Figure 15: 100 Mbps Ethernet read performance competitive comparison (click to enlarge)
The 2100's read performance is lower than both of the Buffalo products, except at the 128 MB file size. But the Buffalo products' write speeds drop off at larger file sizes, giving the 2100 the upper hand.
Figure 16: 100 Mbps Ethernet write performance competitive comparison (click to enlarge)
Read performance with a Gigabit Ethernet connection shows that the Buffalo Gigabit LinkStation and TeraStation in RAID 1 mode generally turn in superior performance except for the 128 MB file size runs. Keep in mind that the Buffalo results are produced without the benefit of jumbo frames. Also of note is the large drop in performance for the TeraStation when run in JBOD mode.
Figure 17: Gigabit Ethernet Read performance competitive comparison (click to enlarge)
There is little difference among the products when it comes to write performance, except for the Thecus when run with 4K jumbo frames. Once again, the downward performance trend below 128 MB file size is due to decreasing caching effects.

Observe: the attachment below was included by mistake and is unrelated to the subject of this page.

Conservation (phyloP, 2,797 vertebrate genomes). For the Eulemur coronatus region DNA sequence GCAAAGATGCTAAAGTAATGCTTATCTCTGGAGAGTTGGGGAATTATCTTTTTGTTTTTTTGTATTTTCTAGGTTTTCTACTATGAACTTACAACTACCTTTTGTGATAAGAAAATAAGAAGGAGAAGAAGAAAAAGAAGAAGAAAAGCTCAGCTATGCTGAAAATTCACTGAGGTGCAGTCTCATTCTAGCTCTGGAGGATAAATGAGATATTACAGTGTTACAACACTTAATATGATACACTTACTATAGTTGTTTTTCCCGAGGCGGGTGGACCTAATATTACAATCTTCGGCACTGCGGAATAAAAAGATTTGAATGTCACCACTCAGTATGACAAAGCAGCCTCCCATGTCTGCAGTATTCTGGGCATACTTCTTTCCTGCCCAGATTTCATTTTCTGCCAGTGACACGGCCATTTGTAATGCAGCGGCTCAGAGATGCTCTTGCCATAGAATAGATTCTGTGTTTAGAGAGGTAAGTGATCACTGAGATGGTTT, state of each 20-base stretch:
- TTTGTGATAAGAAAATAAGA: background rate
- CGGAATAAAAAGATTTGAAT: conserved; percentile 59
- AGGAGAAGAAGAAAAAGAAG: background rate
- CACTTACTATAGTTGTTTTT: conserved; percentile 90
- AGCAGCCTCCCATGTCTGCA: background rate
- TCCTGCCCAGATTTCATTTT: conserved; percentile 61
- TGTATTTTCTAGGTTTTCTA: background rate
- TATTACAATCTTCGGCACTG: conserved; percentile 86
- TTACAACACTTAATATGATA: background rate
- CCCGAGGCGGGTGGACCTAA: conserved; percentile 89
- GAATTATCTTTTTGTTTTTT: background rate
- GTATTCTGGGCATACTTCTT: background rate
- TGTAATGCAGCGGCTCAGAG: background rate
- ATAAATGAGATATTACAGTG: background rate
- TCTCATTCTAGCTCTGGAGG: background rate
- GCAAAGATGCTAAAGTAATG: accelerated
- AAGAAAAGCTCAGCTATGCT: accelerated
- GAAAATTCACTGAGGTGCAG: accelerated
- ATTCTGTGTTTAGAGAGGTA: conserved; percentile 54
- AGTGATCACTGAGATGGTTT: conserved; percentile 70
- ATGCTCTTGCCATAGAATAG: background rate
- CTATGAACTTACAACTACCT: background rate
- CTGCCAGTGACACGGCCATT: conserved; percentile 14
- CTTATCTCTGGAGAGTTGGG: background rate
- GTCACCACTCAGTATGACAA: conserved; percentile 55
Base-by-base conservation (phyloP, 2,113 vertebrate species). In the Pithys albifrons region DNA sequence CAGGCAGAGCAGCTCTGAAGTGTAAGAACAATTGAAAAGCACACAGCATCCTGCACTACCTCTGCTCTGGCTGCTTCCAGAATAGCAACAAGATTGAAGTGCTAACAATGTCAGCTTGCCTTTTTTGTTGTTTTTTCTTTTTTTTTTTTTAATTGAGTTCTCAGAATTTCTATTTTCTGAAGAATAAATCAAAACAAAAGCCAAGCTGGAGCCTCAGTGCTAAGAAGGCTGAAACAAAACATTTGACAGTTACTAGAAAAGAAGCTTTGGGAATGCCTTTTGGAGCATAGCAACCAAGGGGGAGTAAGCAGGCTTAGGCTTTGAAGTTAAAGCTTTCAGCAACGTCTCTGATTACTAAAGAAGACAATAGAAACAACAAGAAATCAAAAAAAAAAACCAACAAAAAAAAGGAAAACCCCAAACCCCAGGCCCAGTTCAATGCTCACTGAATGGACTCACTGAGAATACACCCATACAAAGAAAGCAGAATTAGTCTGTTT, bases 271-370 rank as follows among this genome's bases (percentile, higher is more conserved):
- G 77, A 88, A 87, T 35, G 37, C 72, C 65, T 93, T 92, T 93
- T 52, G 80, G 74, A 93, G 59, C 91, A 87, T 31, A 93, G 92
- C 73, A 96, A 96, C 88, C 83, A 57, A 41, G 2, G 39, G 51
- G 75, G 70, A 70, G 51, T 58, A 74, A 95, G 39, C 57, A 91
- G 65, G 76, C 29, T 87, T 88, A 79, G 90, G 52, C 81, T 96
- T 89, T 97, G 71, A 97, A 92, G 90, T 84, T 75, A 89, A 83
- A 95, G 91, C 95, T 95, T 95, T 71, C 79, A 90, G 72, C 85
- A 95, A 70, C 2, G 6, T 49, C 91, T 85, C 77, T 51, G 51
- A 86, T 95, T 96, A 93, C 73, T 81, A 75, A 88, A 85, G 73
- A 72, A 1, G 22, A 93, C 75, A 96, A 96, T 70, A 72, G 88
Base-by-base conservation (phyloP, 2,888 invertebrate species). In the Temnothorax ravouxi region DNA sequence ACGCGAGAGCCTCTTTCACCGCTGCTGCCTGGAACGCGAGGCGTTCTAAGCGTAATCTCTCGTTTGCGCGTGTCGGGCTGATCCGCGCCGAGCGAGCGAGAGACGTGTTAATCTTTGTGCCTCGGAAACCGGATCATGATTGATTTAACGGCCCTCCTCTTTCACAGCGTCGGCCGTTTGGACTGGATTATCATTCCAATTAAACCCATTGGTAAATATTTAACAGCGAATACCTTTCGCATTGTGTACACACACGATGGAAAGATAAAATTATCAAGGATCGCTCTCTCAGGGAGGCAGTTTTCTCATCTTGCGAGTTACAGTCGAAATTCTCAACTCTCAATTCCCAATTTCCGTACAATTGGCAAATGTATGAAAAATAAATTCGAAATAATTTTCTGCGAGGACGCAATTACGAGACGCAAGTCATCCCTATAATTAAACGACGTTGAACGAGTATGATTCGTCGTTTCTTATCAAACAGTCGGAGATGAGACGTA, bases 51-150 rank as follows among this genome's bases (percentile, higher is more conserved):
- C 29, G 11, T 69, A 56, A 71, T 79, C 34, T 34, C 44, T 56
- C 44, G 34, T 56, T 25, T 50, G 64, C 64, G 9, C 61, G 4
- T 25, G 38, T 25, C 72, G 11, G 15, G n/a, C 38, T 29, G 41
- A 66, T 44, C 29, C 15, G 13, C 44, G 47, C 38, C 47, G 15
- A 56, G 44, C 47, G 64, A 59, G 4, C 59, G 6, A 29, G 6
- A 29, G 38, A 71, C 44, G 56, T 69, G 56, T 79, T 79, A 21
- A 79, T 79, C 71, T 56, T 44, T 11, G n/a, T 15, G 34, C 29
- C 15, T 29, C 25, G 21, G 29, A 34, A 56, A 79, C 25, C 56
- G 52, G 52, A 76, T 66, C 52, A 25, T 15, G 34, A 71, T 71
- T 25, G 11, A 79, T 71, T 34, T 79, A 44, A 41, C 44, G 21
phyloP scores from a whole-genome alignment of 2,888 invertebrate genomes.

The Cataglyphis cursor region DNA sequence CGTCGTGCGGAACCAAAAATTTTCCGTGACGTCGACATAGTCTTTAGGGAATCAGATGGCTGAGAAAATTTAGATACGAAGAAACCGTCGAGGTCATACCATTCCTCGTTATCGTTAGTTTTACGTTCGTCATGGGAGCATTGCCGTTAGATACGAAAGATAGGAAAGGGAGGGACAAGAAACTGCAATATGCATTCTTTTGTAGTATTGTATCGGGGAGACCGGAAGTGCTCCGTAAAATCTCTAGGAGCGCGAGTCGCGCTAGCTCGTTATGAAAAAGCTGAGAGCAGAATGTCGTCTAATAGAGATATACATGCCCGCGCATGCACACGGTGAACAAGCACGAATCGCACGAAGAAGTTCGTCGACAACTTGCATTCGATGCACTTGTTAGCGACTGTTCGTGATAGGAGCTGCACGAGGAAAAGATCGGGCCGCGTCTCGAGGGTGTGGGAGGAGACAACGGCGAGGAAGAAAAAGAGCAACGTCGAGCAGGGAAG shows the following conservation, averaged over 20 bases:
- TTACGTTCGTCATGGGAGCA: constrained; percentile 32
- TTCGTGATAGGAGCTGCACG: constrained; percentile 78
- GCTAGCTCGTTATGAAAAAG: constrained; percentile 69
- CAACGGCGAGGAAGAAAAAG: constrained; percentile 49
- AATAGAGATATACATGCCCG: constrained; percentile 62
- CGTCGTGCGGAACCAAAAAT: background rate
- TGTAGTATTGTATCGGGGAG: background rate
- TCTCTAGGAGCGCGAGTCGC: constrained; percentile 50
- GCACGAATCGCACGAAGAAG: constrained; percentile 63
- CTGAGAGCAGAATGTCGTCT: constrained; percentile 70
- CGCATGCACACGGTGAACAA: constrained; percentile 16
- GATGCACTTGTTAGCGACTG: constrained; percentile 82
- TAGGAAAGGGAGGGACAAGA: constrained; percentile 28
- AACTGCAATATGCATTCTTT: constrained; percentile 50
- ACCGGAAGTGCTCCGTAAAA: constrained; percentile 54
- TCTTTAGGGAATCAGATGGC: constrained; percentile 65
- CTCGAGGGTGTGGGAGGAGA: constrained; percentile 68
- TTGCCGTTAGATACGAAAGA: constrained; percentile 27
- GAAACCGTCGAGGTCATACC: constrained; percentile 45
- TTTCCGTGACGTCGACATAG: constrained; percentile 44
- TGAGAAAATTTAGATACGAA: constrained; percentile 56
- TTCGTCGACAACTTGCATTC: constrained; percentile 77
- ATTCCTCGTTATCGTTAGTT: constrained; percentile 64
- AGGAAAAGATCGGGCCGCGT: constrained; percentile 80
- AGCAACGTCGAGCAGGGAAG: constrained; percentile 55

Figure 18: Gigabit Ethernet Write performance competitive comparison (click to enlarge)
I also ran a couple of drag-and-drop file copy tests to provide a different perspective on performance. These were done with a different computer than the iozone tests - Dell Inspiron 1000, 2.2 MHz Mobile Intel Celeron, 320 MB RAM, Win XP Home SP2 - with the 2100 in RAID 1 mode. The results below are averages of multiple runs of moving a directory tree containing just over a gigabyte.
100 Mbit Ethernet
From Thecus to Laptop: around 3:00
From Laptop to Thecus: around 4:45
1000 Mbit Ethernet (no Jumbo Frames)
From Thecus to Laptop: around 2:20
From Laptop to Thecus: around 2:30
I also read and wrote a file sized at over 1 GB to the Thecus to check for the large file problem that exists with some Linux-based drives. Both read and write completed in under three minutes with a Gigabit Ethernet connection.